Wij gebruiken een aantal cookies om u de best mogelijke browserervaring te bieden. Door deze website te blijven gebruiken, gaat u akkoord met ons gebruik van cookies. U kunt hier meer lezen over ons cookiebeleid of op de link klikken onderaan iedere pagina van onze website.
Financial conditions have become more accommodating, and of course this just compounds on the notion that the Federal Reserve is not only looking to hike in December (now a 97% implied probability), but the pricing in the fed funds future through to end-2018 and 2019 also looks too pessimistic and throws weight to calls from JP Morgan and Goldman Sachs that the Fed will hike four times in 2018. So, we look around the markets and see the USD index lower by 0.2%, we can see high yield and investment-grade credit spreads coming in 3 and 1 basis points respectively and as mentioned implied volatility in the S&P 500 has dropped below 10%, with the S&P 500 gaining 0.7% and momentarily breaking 2600. It must be said that volumes, predictably, have been on the light side and some 11% below the 30-day average. We can also see the Dow Transport index and Russell 2000 index gaining 0.8% respectively.
Perhaps two aspects that dampen the mood somewhat have been the 3bp rise in ‘real’ (or inflation-adjusted) US 5-year Treasury yields and at 31bp we can see this now at the highest level since January 2016. The eyes of the fixed income world, however, is on the yield curve though and the pick-up in social media interest on the rampant flattening of the 2’s vs 5’s or 5’s vs 30’s Treasury curve has many divided on what the market is truly saying about future growth and inflation in the US economy
The fact we have seen such aggressive selling in the front end of the Treasury curve is obviously the driver here and we do question how much more upside there is, specifically in 2-year Treasury’s, which at 1.77% are the highest levels since 2008 and coincidentally are now higher than Australia’s 2-year government bond yields - the first time since December 2000. Taking the 2’ v 10’s Treasury curve in isolation, more rational thinkers have seen this as a sign of strong growth in the US and global economy, but of course the bigger concern is whether there is a breaking point for broader risk sentiment, as an inverted curve (i.e. the 2-year Treasury commands a higher yield than that of 10-year Treasury’s) has front run each recession in the US economy over the past 50 years (source: BoA/ML). The 2/10’s spread is 3bp lower on the day at 58bp.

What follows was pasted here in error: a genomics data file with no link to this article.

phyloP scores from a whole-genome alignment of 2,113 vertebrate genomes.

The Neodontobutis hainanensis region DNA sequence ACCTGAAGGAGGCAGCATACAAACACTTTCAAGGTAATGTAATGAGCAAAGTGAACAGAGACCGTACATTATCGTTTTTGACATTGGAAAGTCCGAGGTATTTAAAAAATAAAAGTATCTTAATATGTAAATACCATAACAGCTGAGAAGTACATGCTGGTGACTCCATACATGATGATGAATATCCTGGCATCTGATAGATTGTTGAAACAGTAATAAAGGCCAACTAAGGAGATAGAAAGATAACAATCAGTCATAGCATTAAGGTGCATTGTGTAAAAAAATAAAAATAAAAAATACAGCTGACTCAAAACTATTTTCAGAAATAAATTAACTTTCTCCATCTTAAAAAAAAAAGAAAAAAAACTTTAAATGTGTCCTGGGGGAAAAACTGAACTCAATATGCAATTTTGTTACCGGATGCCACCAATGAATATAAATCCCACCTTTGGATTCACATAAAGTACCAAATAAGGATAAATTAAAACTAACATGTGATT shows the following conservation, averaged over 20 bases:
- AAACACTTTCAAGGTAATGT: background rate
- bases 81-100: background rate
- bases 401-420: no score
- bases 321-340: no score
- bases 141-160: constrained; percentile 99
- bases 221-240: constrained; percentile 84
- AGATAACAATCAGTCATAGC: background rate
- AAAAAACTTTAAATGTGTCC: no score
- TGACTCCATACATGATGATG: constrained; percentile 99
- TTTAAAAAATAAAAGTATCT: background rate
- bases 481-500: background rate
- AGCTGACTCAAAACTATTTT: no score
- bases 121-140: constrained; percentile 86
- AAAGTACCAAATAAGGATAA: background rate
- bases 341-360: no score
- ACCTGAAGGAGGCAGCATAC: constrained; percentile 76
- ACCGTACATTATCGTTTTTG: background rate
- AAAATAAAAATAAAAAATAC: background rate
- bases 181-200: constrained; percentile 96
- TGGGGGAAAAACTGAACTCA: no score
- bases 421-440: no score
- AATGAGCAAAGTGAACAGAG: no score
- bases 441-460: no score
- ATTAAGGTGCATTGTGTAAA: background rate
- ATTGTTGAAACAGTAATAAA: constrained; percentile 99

Emerging markets are flying and this is where traders are really generating outperformance. Asia, in particular, is looking super strong, with the Hang Seng, H-shares and CSI 300 all on fire yesterday and on sizeable volumes too. The Hang Seng is up 35.5% year-to-date (40.7% on a total return basis) and remains the poster child of trend and momentum, which will naturally happen when Tencent with its 12.5% weighting on the index has rallied 126% year-to-date. There is a genuine chase for performance from active money managers here and looking at the ASHR ETF (CSI 300 ETF) and EEM ETF (Emerging market ETF), which are trading up 2.9% and 1.4% respectively on the NYSE and one can sense that it should be another upbeat open for Asia and any pullbacks through this week will be supported.
We can throw in constructive moves in Europe too, with the DAX gaining 0.8% and where a close in my opinion through 13186 indicates increasing (or initiating) long positions in this index. Aussie SPI futures did trade to 6006 overnight, and are not far off these highs now and sit up 19 points, taking our ASX 200 opening call to 5992. Whether the bulls have got the ability and the impetus to push the local index through to close above 6000 is yet to be seen, but there are certainly enough in the leads for this to materialise. A strong session in Japan, Hong Kong, and China would help here and lift S&P 500 futures.
We can see that in the commodity complex that it is really only spot iron (closing -1.5%) that has shown weakness. Elsewhere, we have seen iron ore futures close up 1%, while steel and coking coal futures have both rallied strongly, closing up 2% and 4% respectively. Copper is up 1%, while US crude has closed up 0.8%, so with these leads in commodities we see the S&P 500 energy sector up 0.3% (most of the buying in US equities were in tech), while BHP looks set to open 0.8% higher and we see Vale’s US-listing up nearly 4%. So a good day for small caps locally.